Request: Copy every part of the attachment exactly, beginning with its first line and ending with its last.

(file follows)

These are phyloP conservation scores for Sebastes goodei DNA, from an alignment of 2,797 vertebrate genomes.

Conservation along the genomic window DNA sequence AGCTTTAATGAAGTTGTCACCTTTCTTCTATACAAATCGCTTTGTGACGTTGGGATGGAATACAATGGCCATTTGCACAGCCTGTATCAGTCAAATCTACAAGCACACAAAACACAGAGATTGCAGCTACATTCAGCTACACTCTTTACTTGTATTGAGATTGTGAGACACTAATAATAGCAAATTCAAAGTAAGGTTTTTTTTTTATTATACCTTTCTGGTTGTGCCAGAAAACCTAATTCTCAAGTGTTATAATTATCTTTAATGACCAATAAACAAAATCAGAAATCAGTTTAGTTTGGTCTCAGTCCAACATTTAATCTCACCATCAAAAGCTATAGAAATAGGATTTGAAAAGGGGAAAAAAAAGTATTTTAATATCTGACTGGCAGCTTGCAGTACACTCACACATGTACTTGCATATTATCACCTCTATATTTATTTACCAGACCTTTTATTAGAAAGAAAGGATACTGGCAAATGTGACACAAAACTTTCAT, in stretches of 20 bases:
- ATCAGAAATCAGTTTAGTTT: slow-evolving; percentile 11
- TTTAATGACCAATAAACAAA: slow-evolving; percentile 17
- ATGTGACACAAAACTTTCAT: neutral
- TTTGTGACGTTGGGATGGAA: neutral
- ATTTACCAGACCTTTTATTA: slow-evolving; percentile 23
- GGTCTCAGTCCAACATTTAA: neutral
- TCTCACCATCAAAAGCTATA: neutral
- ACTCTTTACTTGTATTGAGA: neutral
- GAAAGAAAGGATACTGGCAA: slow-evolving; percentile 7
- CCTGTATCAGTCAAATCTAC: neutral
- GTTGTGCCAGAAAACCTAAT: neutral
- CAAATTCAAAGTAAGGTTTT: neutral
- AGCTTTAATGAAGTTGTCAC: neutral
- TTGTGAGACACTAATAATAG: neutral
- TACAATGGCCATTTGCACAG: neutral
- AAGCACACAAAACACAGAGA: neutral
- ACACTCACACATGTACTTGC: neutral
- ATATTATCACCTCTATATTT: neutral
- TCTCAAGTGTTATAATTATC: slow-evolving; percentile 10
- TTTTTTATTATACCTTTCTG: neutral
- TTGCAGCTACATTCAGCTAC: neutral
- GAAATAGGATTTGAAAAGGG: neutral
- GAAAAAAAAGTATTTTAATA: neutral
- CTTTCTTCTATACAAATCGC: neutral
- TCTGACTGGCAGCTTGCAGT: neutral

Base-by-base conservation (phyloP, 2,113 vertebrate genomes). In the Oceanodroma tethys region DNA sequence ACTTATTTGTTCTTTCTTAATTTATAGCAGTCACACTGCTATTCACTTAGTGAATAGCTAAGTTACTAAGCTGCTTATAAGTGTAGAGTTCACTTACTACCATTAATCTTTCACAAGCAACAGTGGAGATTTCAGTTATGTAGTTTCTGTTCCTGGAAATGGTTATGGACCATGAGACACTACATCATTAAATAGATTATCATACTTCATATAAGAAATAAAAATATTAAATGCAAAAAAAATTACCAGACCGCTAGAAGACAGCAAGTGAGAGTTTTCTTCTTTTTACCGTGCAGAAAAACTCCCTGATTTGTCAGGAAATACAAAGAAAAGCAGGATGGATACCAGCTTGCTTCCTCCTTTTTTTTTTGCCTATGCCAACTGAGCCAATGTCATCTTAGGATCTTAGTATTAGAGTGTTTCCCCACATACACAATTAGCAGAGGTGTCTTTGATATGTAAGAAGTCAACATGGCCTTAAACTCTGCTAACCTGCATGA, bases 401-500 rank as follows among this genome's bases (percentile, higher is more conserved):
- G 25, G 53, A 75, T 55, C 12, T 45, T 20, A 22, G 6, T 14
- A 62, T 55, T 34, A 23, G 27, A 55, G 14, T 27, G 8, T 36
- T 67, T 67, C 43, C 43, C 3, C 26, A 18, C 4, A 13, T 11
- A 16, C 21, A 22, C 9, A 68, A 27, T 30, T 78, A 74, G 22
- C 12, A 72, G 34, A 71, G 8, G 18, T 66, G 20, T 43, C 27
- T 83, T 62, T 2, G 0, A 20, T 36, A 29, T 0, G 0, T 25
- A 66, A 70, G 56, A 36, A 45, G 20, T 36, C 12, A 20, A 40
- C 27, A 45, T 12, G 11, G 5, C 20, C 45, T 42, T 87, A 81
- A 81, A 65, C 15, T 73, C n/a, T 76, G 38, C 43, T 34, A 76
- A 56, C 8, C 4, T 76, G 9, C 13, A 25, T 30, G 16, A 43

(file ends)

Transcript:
These are phyloP conservation scores for Sebastes goodei DNA, from an alignment of 2,797 vertebrate genomes.

Conservation along the genomic window DNA sequence AGCTTTAATGAAGTTGTCACCTTTCTTCTATACAAATCGCTTTGTGACGTTGGGATGGAATACAATGGCCATTTGCACAGCCTGTATCAGTCAAATCTACAAGCACACAAAACACAGAGATTGCAGCTACATTCAGCTACACTCTTTACTTGTATTGAGATTGTGAGACACTAATAATAGCAAATTCAAAGTAAGGTTTTTTTTTTATTATACCTTTCTGGTTGTGCCAGAAAACCTAATTCTCAAGTGTTATAATTATCTTTAATGACCAATAAACAAAATCAGAAATCAGTTTAGTTTGGTCTCAGTCCAACATTTAATCTCACCATCAAAAGCTATAGAAATAGGATTTGAAAAGGGGAAAAAAAAGTATTTTAATATCTGACTGGCAGCTTGCAGTACACTCACACATGTACTTGCATATTATCACCTCTATATTTATTTACCAGACCTTTTATTAGAAAGAAAGGATACTGGCAAATGTGACACAAAACTTTCAT, in stretches of 20 bases:
- ATCAGAAATCAGTTTAGTTT: slow-evolving; percentile 11
- TTTAATGACCAATAAACAAA: slow-evolving; percentile 17
- ATGTGACACAAAACTTTCAT: neutral
- TTTGTGACGTTGGGATGGAA: neutral
- ATTTACCAGACCTTTTATTA: slow-evolving; percentile 23
- GGTCTCAGTCCAACATTTAA: neutral
- TCTCACCATCAAAAGCTATA: neutral
- ACTCTTTACTTGTATTGAGA: neutral
- GAAAGAAAGGATACTGGCAA: slow-evolving; percentile 7
- CCTGTATCAGTCAAATCTAC: neutral
- GTTGTGCCAGAAAACCTAAT: neutral
- CAAATTCAAAGTAAGGTTTT: neutral
- AGCTTTAATGAAGTTGTCAC: neutral
- TTGTGAGACACTAATAATAG: neutral
- TACAATGGCCATTTGCACAG: neutral
- AAGCACACAAAACACAGAGA: neutral
- ACACTCACACATGTACTTGC: neutral
- ATATTATCACCTCTATATTT: neutral
- TCTCAAGTGTTATAATTATC: slow-evolving; percentile 10
- TTTTTTATTATACCTTTCTG: neutral
- TTGCAGCTACATTCAGCTAC: neutral
- GAAATAGGATTTGAAAAGGG: neutral
- GAAAAAAAAGTATTTTAATA: neutral
- CTTTCTTCTATACAAATCGC: neutral
- TCTGACTGGCAGCTTGCAGT: neutral

Base-by-base conservation (phyloP, 2,113 vertebrate genomes). In the Oceanodroma tethys region DNA sequence ACTTATTTGTTCTTTCTTAATTTATAGCAGTCACACTGCTATTCACTTAGTGAATAGCTAAGTTACTAAGCTGCTTATAAGTGTAGAGTTCACTTACTACCATTAATCTTTCACAAGCAACAGTGGAGATTTCAGTTATGTAGTTTCTGTTCCTGGAAATGGTTATGGACCATGAGACACTACATCATTAAATAGATTATCATACTTCATATAAGAAATAAAAATATTAAATGCAAAAAAAATTACCAGACCGCTAGAAGACAGCAAGTGAGAGTTTTCTTCTTTTTACCGTGCAGAAAAACTCCCTGATTTGTCAGGAAATACAAAGAAAAGCAGGATGGATACCAGCTTGCTTCCTCCTTTTTTTTTTGCCTATGCCAACTGAGCCAATGTCATCTTAGGATCTTAGTATTAGAGTGTTTCCCCACATACACAATTAGCAGAGGTGTCTTTGATATGTAAGAAGTCAACATGGCCTTAAACTCTGCTAACCTGCATGA, bases 401-500 rank as follows among this genome's bases (percentile, higher is more conserved):
- G 25, G 53, A 75, T 55, C 12, T 45, T 20, A 22, G 6, T 14
- A 62, T 55, T 34, A 23, G 27, A 55, G 14, T 27, G 8, T 36
- T 67, T 67, C 43, C 43, C 3, C 26, A 18, C 4, A 13, T 11
- A 16, C 21, A 22, C 9, A 68, A 27, T 30, T 78, A 74, G 22
- C 12, A 72, G 34, A 71, G 8, G 18, T 66, G 20, T 43, C 27
- T 83, T 62, T 2, G 0, A 20, T 36, A 29, T 0, G 0, T 25
- A 66, A 70, G 56, A 36, A 45, G 20, T 36, C 12, A 20, A 40
- C 27, A 45, T 12, G 11, G 5, C 20, C 45, T 42, T 87, A 81
- A 81, A 65, C 15, T 73, C n/a, T 76, G 38, C 43, T 34, A 76
- A 56, C 8, C 4, T 76, G 9, C 13, A 25, T 30, G 16, A 43